Friday, July 23, 2010

Tea, Fluoride and You ...

Recently researchers at the Medical College of Georgia determined that there is far more fluoride in tea than originally thought.
Excerpts from a recent article:
``Most published reports show 1 to 5 milligrams of fluoride per liter of black tea, but a new study shows that number could be as high as 9 milligrams.''

``Whitford discovered that the fluoride concentration in black tea had long been underestimated when he began analyzing data from four patients with advanced skeletal fluorosis, a disease caused by excessive fluoride consumption and characterized by joint and bone pain and damage. While it is extremely rare in the United States, the common link between these four patients was their tea consumption -- each person drank 1 to 2 gallons of tea daily for the past 10 to 30 years.''

Please note that the report of study does not indicate whether or not the tea was made the fluoridated water, not does it provide the source of the tea. It does, though, note that the study involved analyzing date from four patients -- who each drank 1 to 2 gallons of tea a day. Really? 1-2 gallons a day??? Even I don't do that ...

But let's understand how the fluoride gets into the tea in the first place.
The tea plant absorbs fluoride from the soil. It would stand to reason that it's the older leaves that have the higher levels of fluoride.
Loose leaf tea is typically two leaves and a bud -- the newest growth -- and is
most usually handpicked. The leaves can be used to make white tea, yellow tea, green tea, black tea or oolong or pu-erh. The difference is in the processing.
White tea is steamed and dried quickly. The steaming stops the oxidation.
Yellow tea is steamed and dried slowly. The steaming stops the oxidation.
Green tea is pan-fried, or rolled and pan-fried or baked to stop further
Oolongs are bruised and baked to stop further oxidation.
Black teas are allowed to fully oxidize before firing.
Pu-Erh is green or black tea that is aged after oxidation or firing. This is not
the same as brick tea.

The issue is not how old the leaf is, but rather how long the leave was on the
bush. Even if the tea is coming from trees 100 years old, the fluoride content will
not be as great in the newly grown leaves, which is what is typically harvested
for higher quality teas.

Lower quality teas, such as bagged tea from the grocer, are typically machine
harvested. The machine is unable to distinguish between new growth and older
leaves, so the bagged tea often contains some older leaves. Organic farming is
also not that important to the producers of bagged teas, so higher levels of
fluoride may exist in the soil.

Brick teas are typically made of lower grade leaves ... this means leaves
further down the stem -- 3rd leaf or lower -- or leaves that have been on the
plant longer. The leaves are then ground. They absorb more fluoride from the
soil (assuming there is high levels of fluoride in the soil.) because they are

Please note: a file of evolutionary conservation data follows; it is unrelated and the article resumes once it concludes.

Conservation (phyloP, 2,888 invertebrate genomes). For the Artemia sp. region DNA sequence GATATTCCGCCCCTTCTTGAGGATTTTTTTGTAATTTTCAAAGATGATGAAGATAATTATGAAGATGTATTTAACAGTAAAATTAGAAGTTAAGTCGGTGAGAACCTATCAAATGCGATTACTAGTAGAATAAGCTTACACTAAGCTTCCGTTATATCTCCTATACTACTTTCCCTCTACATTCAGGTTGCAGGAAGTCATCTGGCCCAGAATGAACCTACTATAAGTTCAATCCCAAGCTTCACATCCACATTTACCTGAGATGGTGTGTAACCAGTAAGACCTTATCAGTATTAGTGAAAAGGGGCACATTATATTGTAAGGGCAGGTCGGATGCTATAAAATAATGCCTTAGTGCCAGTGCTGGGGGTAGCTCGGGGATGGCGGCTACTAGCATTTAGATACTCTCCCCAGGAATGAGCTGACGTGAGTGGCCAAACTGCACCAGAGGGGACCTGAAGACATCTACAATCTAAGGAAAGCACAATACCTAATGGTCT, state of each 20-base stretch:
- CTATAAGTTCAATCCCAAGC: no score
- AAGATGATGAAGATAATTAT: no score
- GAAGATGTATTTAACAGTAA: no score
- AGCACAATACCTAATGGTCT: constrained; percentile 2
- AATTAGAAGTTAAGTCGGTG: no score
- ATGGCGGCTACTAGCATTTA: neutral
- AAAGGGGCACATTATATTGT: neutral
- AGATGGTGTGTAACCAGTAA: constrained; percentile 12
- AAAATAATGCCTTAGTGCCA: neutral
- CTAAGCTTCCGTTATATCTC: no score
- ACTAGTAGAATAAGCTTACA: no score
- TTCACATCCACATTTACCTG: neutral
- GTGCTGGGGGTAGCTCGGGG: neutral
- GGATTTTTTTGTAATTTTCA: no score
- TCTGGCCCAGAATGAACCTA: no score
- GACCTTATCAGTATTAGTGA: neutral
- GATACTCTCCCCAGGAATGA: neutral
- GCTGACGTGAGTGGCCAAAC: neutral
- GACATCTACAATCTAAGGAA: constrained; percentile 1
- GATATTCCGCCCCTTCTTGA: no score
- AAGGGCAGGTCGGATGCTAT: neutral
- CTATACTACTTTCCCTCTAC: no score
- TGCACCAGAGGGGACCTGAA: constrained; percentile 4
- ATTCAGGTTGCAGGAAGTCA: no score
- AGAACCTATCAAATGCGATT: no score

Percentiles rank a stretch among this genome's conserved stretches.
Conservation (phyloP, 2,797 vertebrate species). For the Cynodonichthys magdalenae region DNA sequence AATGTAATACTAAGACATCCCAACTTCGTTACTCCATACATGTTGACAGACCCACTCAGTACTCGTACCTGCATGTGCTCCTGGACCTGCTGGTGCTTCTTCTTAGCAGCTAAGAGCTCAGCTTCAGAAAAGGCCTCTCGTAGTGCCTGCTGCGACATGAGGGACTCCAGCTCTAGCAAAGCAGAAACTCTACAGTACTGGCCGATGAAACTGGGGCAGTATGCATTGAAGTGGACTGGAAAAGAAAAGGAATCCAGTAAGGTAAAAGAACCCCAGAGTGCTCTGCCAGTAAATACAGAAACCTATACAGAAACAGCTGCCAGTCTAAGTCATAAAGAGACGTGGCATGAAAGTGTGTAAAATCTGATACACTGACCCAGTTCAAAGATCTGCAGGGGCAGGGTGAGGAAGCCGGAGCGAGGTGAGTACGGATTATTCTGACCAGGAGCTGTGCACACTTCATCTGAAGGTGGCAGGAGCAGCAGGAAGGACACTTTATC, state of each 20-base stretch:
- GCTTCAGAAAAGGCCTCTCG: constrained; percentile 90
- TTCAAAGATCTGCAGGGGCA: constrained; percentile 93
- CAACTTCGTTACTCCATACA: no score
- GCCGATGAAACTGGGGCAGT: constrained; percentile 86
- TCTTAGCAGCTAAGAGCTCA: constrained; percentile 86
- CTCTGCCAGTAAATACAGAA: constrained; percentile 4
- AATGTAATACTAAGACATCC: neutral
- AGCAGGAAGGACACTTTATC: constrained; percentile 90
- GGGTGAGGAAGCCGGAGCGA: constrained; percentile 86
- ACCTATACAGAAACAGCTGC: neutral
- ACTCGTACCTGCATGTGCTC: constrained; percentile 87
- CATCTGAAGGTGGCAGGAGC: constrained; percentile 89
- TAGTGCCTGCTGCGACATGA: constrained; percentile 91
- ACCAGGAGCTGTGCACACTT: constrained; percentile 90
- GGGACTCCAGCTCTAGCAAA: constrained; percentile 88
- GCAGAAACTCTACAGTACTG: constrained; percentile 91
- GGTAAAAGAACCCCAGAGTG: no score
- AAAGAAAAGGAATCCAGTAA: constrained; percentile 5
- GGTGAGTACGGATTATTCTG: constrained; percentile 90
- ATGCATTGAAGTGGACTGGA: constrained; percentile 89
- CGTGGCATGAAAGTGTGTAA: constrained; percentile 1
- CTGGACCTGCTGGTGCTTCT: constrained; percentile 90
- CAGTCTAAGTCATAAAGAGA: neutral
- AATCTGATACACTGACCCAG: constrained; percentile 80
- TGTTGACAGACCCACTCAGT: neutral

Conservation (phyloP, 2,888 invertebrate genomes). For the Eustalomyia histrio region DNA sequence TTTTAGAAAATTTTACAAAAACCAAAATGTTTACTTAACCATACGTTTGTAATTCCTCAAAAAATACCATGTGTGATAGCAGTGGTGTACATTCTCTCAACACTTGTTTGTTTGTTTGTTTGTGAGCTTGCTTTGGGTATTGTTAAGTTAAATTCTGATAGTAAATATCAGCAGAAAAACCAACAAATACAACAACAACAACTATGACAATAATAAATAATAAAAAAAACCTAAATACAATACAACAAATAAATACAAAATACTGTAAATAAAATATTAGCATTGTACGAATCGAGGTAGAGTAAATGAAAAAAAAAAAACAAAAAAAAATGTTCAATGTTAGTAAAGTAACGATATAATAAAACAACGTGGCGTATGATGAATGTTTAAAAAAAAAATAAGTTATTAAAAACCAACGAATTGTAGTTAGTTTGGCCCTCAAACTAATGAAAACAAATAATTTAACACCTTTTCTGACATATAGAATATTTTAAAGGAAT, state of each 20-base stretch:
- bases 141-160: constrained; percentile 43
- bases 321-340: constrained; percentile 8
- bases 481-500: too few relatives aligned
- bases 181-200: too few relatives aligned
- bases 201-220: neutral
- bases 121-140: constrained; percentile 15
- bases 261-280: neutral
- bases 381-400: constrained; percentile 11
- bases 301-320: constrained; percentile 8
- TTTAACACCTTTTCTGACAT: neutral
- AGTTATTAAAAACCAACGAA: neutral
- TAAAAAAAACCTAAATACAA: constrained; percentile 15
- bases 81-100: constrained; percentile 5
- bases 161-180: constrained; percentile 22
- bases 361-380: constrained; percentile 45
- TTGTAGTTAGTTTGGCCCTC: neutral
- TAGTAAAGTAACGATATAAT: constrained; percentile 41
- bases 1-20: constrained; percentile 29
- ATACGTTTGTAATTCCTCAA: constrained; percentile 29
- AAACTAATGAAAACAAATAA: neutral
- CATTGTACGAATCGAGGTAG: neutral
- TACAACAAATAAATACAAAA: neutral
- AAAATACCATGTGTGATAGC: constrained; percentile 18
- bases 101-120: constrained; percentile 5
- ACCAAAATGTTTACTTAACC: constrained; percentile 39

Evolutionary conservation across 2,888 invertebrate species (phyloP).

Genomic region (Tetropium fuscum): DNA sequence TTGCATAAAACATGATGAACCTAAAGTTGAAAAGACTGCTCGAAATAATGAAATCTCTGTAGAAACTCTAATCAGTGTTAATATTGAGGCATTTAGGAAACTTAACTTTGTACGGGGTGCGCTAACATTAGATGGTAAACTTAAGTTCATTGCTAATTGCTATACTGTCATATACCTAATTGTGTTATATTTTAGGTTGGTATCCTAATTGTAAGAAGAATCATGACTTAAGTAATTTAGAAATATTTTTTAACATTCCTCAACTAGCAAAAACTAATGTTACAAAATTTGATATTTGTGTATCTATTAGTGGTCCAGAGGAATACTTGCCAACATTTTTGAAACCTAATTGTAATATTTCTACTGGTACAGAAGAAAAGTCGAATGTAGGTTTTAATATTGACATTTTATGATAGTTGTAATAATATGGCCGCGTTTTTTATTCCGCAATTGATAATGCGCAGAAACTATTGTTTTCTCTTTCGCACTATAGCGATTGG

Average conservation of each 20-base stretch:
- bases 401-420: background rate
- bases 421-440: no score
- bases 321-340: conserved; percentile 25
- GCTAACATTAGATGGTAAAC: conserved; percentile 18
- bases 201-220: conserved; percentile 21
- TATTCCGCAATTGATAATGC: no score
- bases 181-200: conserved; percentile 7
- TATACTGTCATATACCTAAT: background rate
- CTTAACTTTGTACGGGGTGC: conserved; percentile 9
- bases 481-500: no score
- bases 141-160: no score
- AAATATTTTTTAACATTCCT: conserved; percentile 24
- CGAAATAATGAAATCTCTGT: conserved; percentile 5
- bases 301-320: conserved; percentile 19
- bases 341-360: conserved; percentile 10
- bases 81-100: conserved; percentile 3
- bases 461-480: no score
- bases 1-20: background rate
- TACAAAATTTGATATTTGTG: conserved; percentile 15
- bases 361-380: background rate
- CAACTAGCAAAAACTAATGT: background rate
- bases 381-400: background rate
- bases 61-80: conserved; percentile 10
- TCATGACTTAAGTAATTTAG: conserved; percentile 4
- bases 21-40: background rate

on the plant longer.

Higher levels of fluoride exist in soil that has been fertilized or that have
been exposed to pesticides. Organically grown tea plants would not use
fertilizers and pesticides that would increase the level of fluoride in the
soil, and therefore the fluoride in the tea leaves.

Adults can safely intake 3.0-4.0 mg of fluoride per day without great risk of
fluorosis or acute toxicity. Fluorosis occurs when an individual has consumed
more 10mg. or fluoride per day over an extended period of time. As for toxicity,
the lowest dose that could trigger adverse symptoms is considered to be 5 mg/kg
of body weight, with the lowest potentially fatal dose considered 15 mg/kg of
body weight typically taken in over an extended period of time. Here are some
handy fluoride number I hope you'll find useful.

Fluoride Content of Teas
Type of Tea
Fluoride (mg/liter) Fluoride (mg/8 ounces)
Green 1.2-1.7 0.3-0.4
Oolong 0.6-1.0 0.1-0.2
Black 1.0-1.9 0.2-0.5
Brick tea 2.2-7.3 0.5-1.7

Food Serving Fluoride (mg)
Tea 100 ml (3.5 fluid ounces) 0.1-0.6
Grape juice 100 ml (3.5 fluid ounces) 0.02-0.28
Canned sardines (with bones) 100 g (3.5 ounces) 0.2-0.4
Fish (without bones) 100 g (3.5 ounces) 0.01-0.17
Chicken 100g (3.5 ounces) 0.06-0.10

So while it is always good to be especially cognizant of the foods and beverages
you consume, you should feel comfortable drinking tea in moderation.
You can always opt for preparing you tea with non-fluoridated water, or
alternating between real tea and herbal teas.

Tea is still far more beneficial than harmful.

Tuesday, July 20, 2010

Blueberry-Lemon Iced Tea

Get refreshed with this antioxidant powerhouse!

Blueberry-Lemon Iced Tea

• 1 (16-oz.) package frozen blueberries
or 1 pint fresh blueberries
• 1/2 cup fresh lemon juice
• 4 cups water
• 2 Tbsp loose black tea
• 3/4 cup sugar

Bring blueberries and lemon juice to a boil in a large saucepan over medium heat. Cook, stirring occasionally, 5 minutes. Remove from heat, and pour through a fine wire-mesh strainer into a bowl, using back of a spoon to squeeze out juice. Discard solids.
Boil 2 cups of water. In one cup of water, steep black tea in for 3-4 minutes. Remove tea leaves and discard. In the other cup of water, dissolve the sugar. Add blueberry/lemon juice mixture, the dissolved sugar and 2 cups of cold water to the tea. Pour into a pitcher; cover and chill 1 hour. Serve over ice. Garnish with lemons and blueberries. Enjoy with friends!